Security Professionals Allege RDP Vulnerability
Security professionals claim it’s possible to bypass service-side security settings using RDP 6.0 clients.
According to security professionals, it's possible for users of Microsoft's new RDP 6.0 client to bypass server-side security settings and successfully establish connections—even when their sessions haven't been authenticated.
"With Terminal server installed on Windows 2003 Server [sic] with current service packs and patches it is possible to bypass the server side setting that requires SSL with a self-signed cert," the Bugtraq contributor—an enterprise support specialist with a state government agency—wrote. "You will automatically be downgraded to not using TLS [Transport Layer Security] and not be notified. The padlock will be missing on the RDP banner."
Just to clarify, this contributor indicated, RDP client 5.2 apparently cannot bypass the server-side setting; RDP client 6.0 always connects, however—even if authentication fails. "It is interesting that the client-side piece can control the server settings," this poster deadpanned.
What's the big deal? At the very least, the Bugtraq contributor points out, this scheme could expose Terminal Services users to at least one common exploit. "Using a cert and SSL was [Microsoft's] answer to prevent man-in-the- middle attacks when using RDP. You may think that you are protected but you are not. This behavior exposes itself when you use the RDP 6.0 client. Nothing else is required," he wrote.
Microsoft, for its part, doesn't think there's anything wrong with this behavior. "The MSRC [Microsoft Security Response Center] determined that this is not a vulnerability because the server-side setting in question controls authentication not encryption," said a Microsoft spokesperson in response to an inquiry. "If a server has been configured to allow session[s] without authentication, this setting would have no bearing whatsoever; the user would be able to proceed with an unauthenticated session. We do want to note, however, that a warning message that authentication has failed is displayed to the user."
This muddies the issue, however, according to the original Bugtraq contributor. After all, he points out, Microsoft's explanation ignores the likelihood of a man-in-the-middle attack.
With the increasing prevalence of phishing and other scams, the emergence of a man-in -the-middle RDP exploit is an all-too-conceivable—if not inevitable—possibility. "The use of a certificate for server authentication—the user has not entered his password yet—provides protection against this. You are using the certificate to authenticate that the terminal server you are connecting to is actually who you think it is and not someone in the middle proxying your traffic to your server while at the same time reading it," the Bugtraq poster explained.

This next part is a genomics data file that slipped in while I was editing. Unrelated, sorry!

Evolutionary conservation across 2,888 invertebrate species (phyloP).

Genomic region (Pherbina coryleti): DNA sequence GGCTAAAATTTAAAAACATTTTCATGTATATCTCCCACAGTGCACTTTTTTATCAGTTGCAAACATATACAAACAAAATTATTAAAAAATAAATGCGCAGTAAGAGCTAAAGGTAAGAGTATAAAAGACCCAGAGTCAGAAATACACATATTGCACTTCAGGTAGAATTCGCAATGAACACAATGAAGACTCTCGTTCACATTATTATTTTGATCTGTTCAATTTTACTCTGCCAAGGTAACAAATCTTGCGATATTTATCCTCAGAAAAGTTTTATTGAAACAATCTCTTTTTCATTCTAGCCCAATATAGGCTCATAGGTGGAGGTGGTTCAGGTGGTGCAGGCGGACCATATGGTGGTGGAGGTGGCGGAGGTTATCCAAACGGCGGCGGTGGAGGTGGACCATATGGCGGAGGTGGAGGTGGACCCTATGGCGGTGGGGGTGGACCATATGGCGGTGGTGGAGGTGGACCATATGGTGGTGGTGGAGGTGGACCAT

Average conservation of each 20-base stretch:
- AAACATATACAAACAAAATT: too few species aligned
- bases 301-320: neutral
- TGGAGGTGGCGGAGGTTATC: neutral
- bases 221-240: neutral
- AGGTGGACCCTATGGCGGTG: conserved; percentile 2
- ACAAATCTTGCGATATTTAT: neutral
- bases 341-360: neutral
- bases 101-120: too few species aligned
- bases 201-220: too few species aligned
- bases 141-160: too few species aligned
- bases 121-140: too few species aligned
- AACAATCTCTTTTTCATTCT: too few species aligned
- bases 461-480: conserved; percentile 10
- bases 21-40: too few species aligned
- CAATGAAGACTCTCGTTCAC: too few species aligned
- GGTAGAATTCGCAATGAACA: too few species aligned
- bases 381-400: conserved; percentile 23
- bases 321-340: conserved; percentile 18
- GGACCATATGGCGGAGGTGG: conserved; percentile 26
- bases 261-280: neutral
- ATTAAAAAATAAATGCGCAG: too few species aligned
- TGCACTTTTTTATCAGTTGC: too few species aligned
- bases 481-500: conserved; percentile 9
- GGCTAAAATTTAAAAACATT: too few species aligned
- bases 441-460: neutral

Nor does this security pro agree with Microsoft's claim that users are warned when they've established unauthenticated sessions. "Microsoft's [claim] that you are warned is not what we see in our tests with the default settings," he wrote, adding that "when server authentication is successful, you will see the 'Lock' [similar to using https:// for secure Web transactions]. When it fails, the lock is not present."
He starts with a scenario in which an administrator configures a Terminal Server to require the use of SSL and high encryption to safeguard against man-in-the-middle attacks. So far, so good, but if a client uses the default RDP 6.0 installation and attempts to connect to what she thinks is server, she'll be able to establish a connection even if the system she's connected to is using a self-signed certificate that isn't actually in her trusted certificate store.
"The connection would have occurred unauthenticated," he said. "The server has not been verified to be who the user actually thinks it is." And while there's no "lock" in the RDP tab to indicate that the session has been authenticated, the user isn't given any explicit warning by the RDP client. From the user's perspective, she's logged into her designated terminal server—why shouldn't she enter her user name and password? "The default setting for the RDP 6.0 client is 'Always connect, even if authentication fails,'" this IT pro pointed out. "This is basically saying, ‘always connect, even if your connection is being hijacked.'"
Organizations use Terminal Services to support a variety of activities, including the manipulation of sensitive data, such as personal health information and financial data, for example. "To me it is a significant problem and an unacceptable risk," he concluded. The risk is compounded, he argued, by the increasing mobility of many workers. Terminal Services users aren't always (or even mostly) sitting at thin client devices behind corporate firewalls, he pointed out. "We cannot control what laptop or computer a remote client may be connecting from or if they have the self-signed certificate authority trusted. The server settings should be able to provide the control," this security professional stated. "Remote users may be connecting from high-risk areas such as hotels, airports, and untrusted wireless access points, all areas where the potential for man in the middle attacks are higher."
About the Author
Stephen Swoyer is a Nashville, TN-based freelance journalist who writes about technology.